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You are here: Home Physiology I Parvalbumin expressing interneurons control spike-phase coupling of hippocampal cells to theta oscillations
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Parvalbumin expressing interneurons control spike-phase coupling of hippocampal cells to theta oscillations

Strüber M, Sauer JF, Bartos M (2022)

May 19, 2022

Abstract

Encoding of information by hippocampal neurons is defined by the number and the timing of action potentials generated relative to ongoing network oscillations in the theta (5-14 Hz), gamma (30-80 Hz) and ripple frequency range (150-200 Hz). The exact mechanisms underlying the temporal coupling of action potentials of hippocampal cells to the phase of rhythmic network activity are not fully understood. One critical determinant of action potential timing is synaptic inhibition provided by a complex network of Gamma-amino-hydroxy-butyric acid releasing (GABAergic) interneurons. Among the various GABAergic cell types, particularly Parvalbumin-expressing cells are powerful regulators of neuronal activity. Here we silenced Parvalbumin-expressing interneurons in hippocampal areas CA1 and the dentate gyrus in freely moving mice using the optogenetic silencing tool eNpHR to determine their influence on spike timing in principal cells. During optogenetic inhibition of Parvalbumin-expressing cells, local field potential recordings revealed no change in power or frequency of CA1 or dentate gyrus network oscillations. However, CA1 pyramidal neurons exhibited significantly reduced spike-phase coupling to CA1 theta, but not gamma or ripple oscillations. These data suggest that hippocampal Parvalbumin-expressing interneurons are particularly important for an intact theta-based temporal coding scheme of hippocampal principal cell populations.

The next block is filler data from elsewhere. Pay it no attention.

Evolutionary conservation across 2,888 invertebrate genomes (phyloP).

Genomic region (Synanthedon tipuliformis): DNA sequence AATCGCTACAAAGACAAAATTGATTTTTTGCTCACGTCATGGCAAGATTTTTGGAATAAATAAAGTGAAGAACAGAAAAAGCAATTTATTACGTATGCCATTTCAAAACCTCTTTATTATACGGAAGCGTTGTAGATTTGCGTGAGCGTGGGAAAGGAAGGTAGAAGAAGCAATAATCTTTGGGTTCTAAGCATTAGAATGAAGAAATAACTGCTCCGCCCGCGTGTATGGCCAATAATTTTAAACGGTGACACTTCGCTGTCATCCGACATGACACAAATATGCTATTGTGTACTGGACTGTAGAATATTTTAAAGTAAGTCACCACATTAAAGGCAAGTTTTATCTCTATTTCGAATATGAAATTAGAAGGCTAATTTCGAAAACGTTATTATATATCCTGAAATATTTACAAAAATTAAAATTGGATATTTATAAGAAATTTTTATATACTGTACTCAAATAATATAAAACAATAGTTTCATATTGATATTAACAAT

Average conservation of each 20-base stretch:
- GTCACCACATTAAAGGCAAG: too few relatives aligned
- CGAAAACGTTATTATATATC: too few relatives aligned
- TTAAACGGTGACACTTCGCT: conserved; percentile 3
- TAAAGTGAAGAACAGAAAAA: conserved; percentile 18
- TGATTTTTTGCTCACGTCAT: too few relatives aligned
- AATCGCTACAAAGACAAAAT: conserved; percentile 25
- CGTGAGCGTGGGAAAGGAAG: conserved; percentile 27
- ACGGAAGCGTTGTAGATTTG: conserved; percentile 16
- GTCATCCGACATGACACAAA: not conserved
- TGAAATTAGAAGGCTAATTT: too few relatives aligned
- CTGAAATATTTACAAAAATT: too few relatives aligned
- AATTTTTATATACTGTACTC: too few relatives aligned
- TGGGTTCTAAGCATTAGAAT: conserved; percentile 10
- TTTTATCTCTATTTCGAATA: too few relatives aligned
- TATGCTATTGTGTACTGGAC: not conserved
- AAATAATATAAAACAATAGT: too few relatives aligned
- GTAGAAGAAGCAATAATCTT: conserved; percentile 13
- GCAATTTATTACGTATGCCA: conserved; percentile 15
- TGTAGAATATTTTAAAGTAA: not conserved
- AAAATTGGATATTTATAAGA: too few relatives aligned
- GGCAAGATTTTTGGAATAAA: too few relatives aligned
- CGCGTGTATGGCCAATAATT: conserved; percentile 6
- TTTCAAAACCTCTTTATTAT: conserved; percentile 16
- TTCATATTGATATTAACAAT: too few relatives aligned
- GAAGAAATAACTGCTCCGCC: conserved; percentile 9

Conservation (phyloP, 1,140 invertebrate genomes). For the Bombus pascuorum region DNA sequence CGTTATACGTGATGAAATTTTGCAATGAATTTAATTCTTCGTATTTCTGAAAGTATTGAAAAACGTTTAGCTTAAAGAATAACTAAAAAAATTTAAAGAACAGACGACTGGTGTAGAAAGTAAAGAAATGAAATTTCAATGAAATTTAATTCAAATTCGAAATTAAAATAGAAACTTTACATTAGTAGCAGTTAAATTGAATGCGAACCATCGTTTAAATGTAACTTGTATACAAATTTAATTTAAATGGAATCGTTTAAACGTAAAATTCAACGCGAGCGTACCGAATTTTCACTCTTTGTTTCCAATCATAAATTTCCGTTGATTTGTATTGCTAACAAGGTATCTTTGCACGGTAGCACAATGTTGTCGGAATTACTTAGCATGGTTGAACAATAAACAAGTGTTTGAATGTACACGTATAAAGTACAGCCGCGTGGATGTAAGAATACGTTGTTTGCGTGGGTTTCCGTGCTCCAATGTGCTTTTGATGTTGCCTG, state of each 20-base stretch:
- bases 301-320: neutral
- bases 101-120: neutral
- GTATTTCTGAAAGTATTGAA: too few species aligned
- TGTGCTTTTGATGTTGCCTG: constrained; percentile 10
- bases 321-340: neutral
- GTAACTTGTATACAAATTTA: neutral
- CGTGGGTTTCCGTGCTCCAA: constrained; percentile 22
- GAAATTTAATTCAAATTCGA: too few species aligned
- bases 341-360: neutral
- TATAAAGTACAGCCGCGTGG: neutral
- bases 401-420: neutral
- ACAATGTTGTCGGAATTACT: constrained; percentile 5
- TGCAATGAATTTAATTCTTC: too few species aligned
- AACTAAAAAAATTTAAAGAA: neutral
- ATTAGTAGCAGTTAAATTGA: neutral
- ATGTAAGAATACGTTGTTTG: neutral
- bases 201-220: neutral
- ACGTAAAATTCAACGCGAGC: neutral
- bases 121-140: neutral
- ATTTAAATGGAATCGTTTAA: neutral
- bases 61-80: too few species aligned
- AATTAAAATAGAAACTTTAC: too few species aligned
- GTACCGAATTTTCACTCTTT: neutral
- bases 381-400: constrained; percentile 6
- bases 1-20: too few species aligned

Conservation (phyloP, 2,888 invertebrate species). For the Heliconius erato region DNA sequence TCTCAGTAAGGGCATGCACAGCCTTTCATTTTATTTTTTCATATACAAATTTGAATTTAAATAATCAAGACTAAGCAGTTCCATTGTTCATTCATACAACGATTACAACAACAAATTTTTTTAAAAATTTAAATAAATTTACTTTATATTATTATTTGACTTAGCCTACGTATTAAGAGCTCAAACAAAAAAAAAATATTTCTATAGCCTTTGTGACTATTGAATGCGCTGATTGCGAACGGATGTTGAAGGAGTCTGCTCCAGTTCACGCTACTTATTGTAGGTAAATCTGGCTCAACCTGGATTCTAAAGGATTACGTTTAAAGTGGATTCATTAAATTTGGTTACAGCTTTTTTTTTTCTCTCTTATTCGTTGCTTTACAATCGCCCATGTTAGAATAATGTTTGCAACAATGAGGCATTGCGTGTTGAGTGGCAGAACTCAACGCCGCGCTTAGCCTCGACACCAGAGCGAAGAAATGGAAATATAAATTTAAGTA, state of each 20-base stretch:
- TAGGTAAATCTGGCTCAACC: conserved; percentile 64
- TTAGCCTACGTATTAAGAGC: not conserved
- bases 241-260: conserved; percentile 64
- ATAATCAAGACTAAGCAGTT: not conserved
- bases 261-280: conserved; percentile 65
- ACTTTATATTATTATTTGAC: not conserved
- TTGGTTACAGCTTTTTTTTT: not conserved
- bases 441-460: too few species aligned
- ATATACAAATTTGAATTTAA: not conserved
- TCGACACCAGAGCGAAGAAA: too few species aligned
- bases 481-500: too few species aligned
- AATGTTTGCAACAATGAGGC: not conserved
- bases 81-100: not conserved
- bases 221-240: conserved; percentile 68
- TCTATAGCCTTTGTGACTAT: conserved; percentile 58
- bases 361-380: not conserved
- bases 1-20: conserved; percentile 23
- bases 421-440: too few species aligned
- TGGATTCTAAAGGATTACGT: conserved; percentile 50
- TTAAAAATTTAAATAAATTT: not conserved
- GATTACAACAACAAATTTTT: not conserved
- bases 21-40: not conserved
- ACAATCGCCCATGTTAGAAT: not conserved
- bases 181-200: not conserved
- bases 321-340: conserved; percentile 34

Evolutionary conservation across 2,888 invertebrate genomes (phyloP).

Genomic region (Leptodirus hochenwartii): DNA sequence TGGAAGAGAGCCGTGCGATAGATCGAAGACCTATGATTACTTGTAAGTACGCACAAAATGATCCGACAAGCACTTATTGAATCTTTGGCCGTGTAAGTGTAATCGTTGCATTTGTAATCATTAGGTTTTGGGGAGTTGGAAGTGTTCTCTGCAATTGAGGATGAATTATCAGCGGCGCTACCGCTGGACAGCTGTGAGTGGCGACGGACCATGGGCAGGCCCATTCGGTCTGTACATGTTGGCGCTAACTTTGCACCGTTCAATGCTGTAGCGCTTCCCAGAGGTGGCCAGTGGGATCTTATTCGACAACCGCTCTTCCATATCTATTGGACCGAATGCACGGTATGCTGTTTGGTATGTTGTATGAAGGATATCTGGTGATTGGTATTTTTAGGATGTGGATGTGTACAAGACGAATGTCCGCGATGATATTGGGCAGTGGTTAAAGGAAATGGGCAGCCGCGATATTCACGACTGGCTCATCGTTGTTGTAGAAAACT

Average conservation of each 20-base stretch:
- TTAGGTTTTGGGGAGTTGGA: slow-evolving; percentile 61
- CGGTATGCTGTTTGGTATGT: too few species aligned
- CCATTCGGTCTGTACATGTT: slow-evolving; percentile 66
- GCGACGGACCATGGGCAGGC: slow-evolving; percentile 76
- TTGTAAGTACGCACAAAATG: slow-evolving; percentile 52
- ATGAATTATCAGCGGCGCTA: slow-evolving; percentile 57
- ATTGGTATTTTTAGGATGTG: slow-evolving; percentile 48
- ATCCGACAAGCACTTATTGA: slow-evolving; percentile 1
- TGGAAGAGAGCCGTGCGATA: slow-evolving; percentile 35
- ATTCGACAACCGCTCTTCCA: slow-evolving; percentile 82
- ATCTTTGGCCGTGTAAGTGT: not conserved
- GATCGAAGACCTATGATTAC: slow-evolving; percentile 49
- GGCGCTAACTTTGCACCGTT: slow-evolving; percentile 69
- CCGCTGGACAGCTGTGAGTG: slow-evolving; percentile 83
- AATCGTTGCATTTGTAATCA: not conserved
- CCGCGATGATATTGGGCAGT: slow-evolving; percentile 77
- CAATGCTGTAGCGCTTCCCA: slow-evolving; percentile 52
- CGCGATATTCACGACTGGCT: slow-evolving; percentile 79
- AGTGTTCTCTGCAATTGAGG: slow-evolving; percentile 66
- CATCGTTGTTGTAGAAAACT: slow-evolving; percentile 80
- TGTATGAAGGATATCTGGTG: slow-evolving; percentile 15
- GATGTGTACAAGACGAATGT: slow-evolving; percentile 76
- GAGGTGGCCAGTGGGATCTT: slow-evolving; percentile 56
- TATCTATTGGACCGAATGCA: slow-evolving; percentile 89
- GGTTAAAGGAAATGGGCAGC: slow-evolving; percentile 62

https://pubmed.ncbi.nlm.nih.gov/35079030/

 

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